- Weeks before Gabby Petito went missing, police responded to an incident involving her and Brian Laundrie.
- A new report concluded the officers made “several unintentional mistakes” in the case.
- One of the officers said he was “devastated” by what happened to Petito after their encounter.
One of the police officers who encountered Brian Laundrie and Gabby Petito in Moab, Utah, weeks before her disappearance said he was “devastated” by her death, according to a new report.
“I’m desperately fucked over that she got killed. I really am,” Officer Eric Pratt said. “I would have done anything to stop it if I would have known that was coming.”
An independent investigation was conducted by Captain Brandon Ratcliffe of the Price City Police Department to evaluate the Moab Police Department’s handling of the August 12 incident, when officers responded to a potential domestic violence episode involving Laundrie and Petito. Officers pulled over their van and questioned the pair, before determining the incident was a mental health crisis and recommending they spend the night apart.
Petito was last seen on August 24 and reported missing by her family on September 11. Her body was found on September 19 in a remote camping area in Wyoming.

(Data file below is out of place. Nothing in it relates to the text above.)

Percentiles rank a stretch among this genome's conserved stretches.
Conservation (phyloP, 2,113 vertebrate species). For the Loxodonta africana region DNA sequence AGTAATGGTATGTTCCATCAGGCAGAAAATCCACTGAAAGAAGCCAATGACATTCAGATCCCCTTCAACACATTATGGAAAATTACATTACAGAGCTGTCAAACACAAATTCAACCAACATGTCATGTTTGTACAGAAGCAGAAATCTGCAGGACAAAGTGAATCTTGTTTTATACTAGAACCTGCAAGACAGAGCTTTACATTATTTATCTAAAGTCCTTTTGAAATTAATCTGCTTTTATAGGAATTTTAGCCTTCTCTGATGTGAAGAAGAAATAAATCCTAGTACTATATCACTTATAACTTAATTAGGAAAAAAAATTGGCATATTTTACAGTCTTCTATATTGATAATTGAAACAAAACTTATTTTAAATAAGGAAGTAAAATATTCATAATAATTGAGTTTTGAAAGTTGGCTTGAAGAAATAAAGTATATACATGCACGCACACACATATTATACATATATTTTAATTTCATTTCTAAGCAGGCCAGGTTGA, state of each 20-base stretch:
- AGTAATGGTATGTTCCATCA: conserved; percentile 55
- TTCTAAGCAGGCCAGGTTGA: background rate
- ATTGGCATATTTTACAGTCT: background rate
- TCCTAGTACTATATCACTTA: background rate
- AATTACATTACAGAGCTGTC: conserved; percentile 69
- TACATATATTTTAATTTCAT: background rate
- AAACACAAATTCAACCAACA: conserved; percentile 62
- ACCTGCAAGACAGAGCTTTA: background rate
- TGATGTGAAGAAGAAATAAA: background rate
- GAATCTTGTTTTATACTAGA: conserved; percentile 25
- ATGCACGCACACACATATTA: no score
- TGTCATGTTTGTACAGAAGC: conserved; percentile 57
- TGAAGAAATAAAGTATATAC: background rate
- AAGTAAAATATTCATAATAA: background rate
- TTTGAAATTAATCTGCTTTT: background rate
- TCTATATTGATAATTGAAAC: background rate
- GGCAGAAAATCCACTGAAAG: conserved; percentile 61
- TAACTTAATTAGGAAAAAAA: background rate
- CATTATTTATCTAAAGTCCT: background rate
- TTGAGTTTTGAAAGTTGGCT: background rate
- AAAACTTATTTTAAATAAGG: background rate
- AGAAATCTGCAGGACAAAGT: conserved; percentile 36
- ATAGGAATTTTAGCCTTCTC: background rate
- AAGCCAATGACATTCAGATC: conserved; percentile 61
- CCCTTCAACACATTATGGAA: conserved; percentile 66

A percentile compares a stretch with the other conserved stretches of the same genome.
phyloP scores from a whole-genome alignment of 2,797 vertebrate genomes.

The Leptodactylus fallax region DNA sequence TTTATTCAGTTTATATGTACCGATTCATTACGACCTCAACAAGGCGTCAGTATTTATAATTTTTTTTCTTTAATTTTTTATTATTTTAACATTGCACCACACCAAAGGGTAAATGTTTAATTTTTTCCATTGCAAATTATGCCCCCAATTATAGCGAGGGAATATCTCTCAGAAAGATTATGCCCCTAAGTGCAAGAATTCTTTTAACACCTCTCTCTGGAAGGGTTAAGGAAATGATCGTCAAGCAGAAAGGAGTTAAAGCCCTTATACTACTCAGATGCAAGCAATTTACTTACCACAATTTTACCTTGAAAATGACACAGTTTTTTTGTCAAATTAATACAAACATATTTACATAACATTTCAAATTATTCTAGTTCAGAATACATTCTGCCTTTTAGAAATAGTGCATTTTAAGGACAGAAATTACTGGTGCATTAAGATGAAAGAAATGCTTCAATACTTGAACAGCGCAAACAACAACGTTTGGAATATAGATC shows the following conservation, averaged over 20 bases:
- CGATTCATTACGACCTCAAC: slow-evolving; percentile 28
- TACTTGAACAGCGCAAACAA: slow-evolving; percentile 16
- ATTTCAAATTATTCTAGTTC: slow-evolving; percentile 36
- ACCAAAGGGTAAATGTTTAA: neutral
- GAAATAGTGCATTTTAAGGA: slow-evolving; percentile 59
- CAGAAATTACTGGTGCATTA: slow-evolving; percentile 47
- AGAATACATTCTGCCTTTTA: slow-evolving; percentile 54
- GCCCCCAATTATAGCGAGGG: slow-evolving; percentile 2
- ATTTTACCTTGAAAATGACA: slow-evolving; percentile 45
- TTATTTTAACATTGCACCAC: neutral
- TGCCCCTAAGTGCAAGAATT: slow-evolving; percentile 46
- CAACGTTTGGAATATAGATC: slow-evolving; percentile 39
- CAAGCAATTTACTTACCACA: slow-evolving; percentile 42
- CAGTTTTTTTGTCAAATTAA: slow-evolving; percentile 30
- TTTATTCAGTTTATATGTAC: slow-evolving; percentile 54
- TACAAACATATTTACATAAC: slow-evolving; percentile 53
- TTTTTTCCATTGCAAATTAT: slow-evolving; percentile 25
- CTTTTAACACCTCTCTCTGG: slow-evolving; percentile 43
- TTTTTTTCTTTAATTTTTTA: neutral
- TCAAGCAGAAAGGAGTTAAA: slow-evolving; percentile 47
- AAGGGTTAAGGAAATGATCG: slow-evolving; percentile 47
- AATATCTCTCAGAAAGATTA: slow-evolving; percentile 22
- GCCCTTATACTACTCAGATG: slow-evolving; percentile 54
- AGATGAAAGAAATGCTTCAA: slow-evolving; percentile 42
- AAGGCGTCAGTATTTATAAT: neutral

When Pratt said during his interview for the report he didn’t identify any “red flags” that suggested Laundrie would murder Petito.
“If I would have known he was going to murder her, I would have taken vacation to follow them, because I care about people,” Pratt said. “I would have intervened and citizens arrested him in Wyoming! I would have taken my own time; I would have missed my family to go do that.”
The report concluded that Pratt and Officer Daniel Robbins made “several unintentional mistakes” in their handling of the incident with Petito and Laundrie but that “they both believed at the time they were making the right decision based on the totality of the circumstances that were presented.”
“There were mistakes made in how this case was handled. If this case was handled flawlessly, would it have changed anything? Nobody knows,” the report said.
Pratt also said that he accepts responsibility for anything he did wrong, but doesn’t “want anyone to think that I did not care.”
“I do want anyone involved to know that I talked to Gabby, and I treated Gabby as much like I could — fatherly — the way I would want another cop to interact with my daughter, even if he got it wrong. I do care. I am devastated about it. I cared that day and I still care,” he said. “I don’t think the public gets that we….I don’t know if they know we care. I don’t know if they know.”
The report recommended Pratt and Robbins be placed on probation, and for the department to undergo training on domestic violence and report writing, among other suggestions.